Prof. Michael Mandelbaum: Well, thank you for that question. You said that my argument is unacceptable, so in the same spirit of friendly tolerance, I will say that your argument is rubbish. The United States doesn’t have the perfect record, but the United States is certainly not responsible for the security competition in East Asia, it’s not responsible for the security competition in the Middle East, it’s not responsible for the security competition in Europe. It doesn’t have a flawless record in the Middle East, but the United States did not go to war against Iran, ill-judged though that might be, in order to dominate the region, or certainly not to occupy Iraq, the evidence of that is that the war-planners assumed that they would just leave, and in fact even when it became clear that this was not going to be a cakewalk, but there was considerable resistance, the high officials of the American government said “let’s just leave,” and it was the President Bush who wanted to stay, and wanted to stay and therefore the United States did stay, on the grounds that it would be irresponsible to leave Iraq in chaos. Now, that may have been a misjudgement. Finally, the evidence against your argument is that all of the non-revisionist countries in the region, virtually without exception, want the United States there, depend on the United States, are worried about American withdrawal. It’s true in Europe, it’s true in East Asia, where incidentally, unlike in Europe, the non-Chinese countries are all increasing defence spending, and it’s true in the Middle East. The non-Persian countries in the Middle East are very concerned about this administration, precisely because they fear that it would follow the policy that follows logically from your analysis, so with all due respect, I don’t think you have a point.
Audience 2: Thank you very much. Jung Grant I’m a former law enforcement and intelligence analyst who’s worked in the ex-Soviet states (inaudible). My question, I am very much on your side, I’d like to make that quite clear, my question is based on a long-standing observation of the bureaucracies of European countries, (inaudible), and particularly the European Commission (inaudible). Their resentment of the US, because you have the cruise missiles, you used the cruise missiles to end the Bosnian War Who is listening to you in the European setting? Academia, political, administration. Because I think it is doable, but I’m not sure it is doable in Europe for the reasons I’ve just mentioned.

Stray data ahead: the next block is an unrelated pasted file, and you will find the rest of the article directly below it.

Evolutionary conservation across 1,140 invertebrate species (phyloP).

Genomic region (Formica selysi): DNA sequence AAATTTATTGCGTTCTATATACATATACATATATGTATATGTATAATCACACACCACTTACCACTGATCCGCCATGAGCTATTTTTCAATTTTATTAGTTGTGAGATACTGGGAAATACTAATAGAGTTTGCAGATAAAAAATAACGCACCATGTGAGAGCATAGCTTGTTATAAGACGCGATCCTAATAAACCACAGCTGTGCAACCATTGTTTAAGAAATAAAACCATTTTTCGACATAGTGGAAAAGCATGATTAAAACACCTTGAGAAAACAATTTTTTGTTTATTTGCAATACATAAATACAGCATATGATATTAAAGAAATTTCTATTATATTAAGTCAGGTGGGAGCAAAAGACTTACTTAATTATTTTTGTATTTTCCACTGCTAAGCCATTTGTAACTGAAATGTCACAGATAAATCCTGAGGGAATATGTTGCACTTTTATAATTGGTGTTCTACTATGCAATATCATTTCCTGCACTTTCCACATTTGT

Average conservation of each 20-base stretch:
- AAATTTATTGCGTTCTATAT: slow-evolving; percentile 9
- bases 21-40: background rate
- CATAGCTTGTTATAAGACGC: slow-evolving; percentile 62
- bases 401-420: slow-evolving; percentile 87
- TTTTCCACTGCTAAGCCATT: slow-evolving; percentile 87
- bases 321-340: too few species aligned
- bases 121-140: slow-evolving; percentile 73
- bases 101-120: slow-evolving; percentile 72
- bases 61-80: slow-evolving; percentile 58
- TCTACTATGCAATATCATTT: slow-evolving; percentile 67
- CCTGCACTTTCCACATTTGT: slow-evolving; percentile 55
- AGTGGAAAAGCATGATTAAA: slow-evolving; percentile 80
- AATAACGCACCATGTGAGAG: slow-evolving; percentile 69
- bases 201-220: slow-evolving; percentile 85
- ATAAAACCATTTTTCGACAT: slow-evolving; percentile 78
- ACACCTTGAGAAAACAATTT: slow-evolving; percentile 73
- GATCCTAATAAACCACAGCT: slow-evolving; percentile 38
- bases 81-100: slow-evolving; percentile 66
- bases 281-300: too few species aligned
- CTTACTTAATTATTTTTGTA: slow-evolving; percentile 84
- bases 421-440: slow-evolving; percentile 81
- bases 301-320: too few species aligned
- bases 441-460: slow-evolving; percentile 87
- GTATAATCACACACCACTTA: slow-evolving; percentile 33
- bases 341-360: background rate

Prof. Michael Mandelbaum: Well, as the question of who’s listening to me, the circulation of this book, as fair minded person would obviously be persuaded by what I argue, so I’m happy for anybody here to (inaudible). The resentment of the United States is chronic in Europe, and that’s true for a number of reasons. Not true in East Asia, by the way. Well, one reason is that Europeans always dislike Republican president, because the Republican party in the United States maybe, who knows where the Tory party is going, but the Republican Party really has no analogue in Europe. It’s socially conservative, neoliberal in its embrace of free markets. There really isn’t anything in Europe that corresponds to it. So that’s one reason that resentment of the United States is chronic. And there is the replacement. Europe once ran the world. That hasn’t been true since Europe destroyed itself after 1945, but there is still this lingering resentment in the sense that the Americans are sort of (inaudible) who lack the subtlety of the Europeans. You can certainly make a case for that. And then, Europe has a left-wing which has defined itself since the war as anti-American. We just heard an example of that, and it seems to dominate the Labour Party at this point. And it’s just a fact of life. So on the other hand, although they don’t like to say so out loud especially now with the incumbency of Mr. Trump who is about as alien a political creature as Europe could encounter, although he does have his analogue here in Mr. Farage who came top of the polls, so maybe England and Europe are changing, although I wouldn’t wish that on you. But European governments understand what the stakes are. They make it clear privately that they don’t want the United States to leave, although they have difficulty in mustering higher level of defence spending, so in my view, the threat to the alliance comes from United States, from the Americans, because what Mr. Trumps says about stumping up more money makes lots of sense to Americans. In fact, American presidents and Secretaries of Defence has been saying this since 1952, they just haven’t said it publicly, or as emphatically, or as grossly, if you’d like, as Mr. Trump has, but the last secretary of defence, not the last one, but Robert Gates who served both George W. Bush and Barack Obama gave a farewell speech, in which he said, Americans cannot care more about European security than the Europeans do. No American politician can disagree with that. So it seems to me that the danger to all of these coalitions, or potential coalitions comes first and foremost from the United States getting tired of, as Americans would see it, and not altogether wrongly, being exploited.